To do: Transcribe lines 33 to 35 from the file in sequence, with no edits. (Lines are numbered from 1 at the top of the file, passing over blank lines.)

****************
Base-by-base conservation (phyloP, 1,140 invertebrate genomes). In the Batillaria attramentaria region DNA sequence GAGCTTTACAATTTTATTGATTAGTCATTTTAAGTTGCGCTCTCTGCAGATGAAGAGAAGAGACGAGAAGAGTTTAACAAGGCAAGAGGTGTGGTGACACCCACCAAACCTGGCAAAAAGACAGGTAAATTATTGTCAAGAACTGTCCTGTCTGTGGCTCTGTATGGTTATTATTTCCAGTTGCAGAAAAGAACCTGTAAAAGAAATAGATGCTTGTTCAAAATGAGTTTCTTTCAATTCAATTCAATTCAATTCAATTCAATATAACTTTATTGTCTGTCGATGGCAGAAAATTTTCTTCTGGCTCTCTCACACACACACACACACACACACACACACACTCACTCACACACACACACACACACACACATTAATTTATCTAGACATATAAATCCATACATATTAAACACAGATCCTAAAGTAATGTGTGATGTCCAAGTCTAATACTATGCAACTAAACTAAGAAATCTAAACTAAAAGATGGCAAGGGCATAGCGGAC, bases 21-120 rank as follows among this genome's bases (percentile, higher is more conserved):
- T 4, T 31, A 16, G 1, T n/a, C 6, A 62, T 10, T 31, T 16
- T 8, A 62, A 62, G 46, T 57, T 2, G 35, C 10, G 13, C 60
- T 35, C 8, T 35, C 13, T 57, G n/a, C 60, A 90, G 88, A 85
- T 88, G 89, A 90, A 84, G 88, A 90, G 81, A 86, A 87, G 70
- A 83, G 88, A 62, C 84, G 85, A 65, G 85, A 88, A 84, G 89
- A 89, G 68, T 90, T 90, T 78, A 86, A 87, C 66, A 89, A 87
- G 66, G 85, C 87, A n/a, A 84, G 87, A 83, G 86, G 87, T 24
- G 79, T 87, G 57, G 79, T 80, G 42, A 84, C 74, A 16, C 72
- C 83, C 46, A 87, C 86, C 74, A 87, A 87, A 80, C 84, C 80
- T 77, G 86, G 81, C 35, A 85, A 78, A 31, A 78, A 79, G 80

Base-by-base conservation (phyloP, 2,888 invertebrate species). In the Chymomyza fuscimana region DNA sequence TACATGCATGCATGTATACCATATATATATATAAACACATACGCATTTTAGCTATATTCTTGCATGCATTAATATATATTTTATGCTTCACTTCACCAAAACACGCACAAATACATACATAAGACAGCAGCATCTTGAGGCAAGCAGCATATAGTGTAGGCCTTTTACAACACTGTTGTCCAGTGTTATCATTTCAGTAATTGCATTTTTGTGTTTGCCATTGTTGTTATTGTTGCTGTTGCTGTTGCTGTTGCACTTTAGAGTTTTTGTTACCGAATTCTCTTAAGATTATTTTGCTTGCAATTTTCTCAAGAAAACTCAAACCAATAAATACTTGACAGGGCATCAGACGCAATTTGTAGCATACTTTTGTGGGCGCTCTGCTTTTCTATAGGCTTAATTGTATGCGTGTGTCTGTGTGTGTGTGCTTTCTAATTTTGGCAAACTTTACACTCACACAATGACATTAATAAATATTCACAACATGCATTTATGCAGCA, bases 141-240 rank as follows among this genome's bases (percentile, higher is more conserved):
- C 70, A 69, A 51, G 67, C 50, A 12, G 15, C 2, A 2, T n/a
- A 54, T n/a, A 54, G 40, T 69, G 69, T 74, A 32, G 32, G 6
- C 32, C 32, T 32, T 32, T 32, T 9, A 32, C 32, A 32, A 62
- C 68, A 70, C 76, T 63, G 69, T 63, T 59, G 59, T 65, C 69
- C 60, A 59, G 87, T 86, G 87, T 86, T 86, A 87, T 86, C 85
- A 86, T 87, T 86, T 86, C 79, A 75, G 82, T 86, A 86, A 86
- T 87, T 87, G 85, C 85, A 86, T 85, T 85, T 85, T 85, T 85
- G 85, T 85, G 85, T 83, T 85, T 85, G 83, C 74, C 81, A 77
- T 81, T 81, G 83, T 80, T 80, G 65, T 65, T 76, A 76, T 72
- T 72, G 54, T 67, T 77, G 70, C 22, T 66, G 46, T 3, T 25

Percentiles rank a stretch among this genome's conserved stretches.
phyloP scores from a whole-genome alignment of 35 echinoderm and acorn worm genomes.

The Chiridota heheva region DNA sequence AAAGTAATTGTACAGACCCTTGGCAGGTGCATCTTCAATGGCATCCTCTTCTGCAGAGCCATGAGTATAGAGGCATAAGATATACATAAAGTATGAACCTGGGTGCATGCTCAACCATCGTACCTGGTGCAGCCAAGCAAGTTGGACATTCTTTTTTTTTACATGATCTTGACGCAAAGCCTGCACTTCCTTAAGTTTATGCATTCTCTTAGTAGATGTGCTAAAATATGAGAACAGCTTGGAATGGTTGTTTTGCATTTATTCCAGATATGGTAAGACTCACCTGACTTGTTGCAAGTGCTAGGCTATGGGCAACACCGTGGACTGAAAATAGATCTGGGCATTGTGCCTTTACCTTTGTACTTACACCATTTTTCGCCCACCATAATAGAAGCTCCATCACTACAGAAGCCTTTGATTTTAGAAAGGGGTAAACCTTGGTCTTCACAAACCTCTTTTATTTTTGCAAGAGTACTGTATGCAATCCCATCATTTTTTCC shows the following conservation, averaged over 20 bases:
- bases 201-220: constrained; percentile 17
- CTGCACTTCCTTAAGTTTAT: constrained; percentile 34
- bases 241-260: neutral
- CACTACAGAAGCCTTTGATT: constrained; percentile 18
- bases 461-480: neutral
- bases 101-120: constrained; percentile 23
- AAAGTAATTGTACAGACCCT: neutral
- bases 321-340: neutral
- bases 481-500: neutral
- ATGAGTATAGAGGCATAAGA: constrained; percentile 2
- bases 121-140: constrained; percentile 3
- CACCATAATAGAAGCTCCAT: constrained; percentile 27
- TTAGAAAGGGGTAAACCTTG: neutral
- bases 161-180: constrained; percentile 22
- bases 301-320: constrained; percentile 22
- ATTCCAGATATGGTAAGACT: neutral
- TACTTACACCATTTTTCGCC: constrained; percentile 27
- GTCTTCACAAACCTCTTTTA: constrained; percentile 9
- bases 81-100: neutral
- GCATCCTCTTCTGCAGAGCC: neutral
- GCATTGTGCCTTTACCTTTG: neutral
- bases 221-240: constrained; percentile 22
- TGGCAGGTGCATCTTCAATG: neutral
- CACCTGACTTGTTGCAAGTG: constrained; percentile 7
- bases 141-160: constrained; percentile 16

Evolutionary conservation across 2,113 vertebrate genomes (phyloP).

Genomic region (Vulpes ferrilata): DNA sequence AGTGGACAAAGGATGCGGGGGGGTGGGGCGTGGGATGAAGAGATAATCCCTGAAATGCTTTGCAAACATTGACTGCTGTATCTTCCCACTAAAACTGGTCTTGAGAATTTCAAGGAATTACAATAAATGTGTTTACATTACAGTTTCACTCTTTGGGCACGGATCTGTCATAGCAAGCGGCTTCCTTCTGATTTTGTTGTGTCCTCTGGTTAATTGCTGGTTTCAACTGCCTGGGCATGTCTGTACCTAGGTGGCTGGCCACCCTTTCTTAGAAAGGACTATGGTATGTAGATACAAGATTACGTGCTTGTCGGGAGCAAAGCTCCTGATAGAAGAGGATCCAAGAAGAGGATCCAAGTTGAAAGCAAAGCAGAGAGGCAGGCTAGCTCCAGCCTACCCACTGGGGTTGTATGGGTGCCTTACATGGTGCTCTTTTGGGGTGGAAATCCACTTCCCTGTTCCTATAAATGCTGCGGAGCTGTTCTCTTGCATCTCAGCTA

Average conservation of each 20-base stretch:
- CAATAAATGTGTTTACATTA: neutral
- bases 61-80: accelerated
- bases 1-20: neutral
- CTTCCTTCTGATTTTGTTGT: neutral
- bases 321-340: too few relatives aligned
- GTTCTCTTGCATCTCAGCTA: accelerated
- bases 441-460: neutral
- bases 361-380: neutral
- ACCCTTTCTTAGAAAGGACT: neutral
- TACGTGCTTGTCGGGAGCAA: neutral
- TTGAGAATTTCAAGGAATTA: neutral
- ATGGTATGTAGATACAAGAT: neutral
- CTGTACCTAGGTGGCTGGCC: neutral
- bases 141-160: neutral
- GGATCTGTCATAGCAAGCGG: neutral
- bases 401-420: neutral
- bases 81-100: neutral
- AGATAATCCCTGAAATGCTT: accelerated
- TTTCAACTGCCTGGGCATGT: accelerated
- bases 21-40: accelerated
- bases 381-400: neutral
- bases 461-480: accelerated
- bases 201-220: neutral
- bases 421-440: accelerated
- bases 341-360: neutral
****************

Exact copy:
- bases 321-340: neutral
- bases 481-500: neutral
- ATGAGTATAGAGGCATAAGA: constrained; percentile 2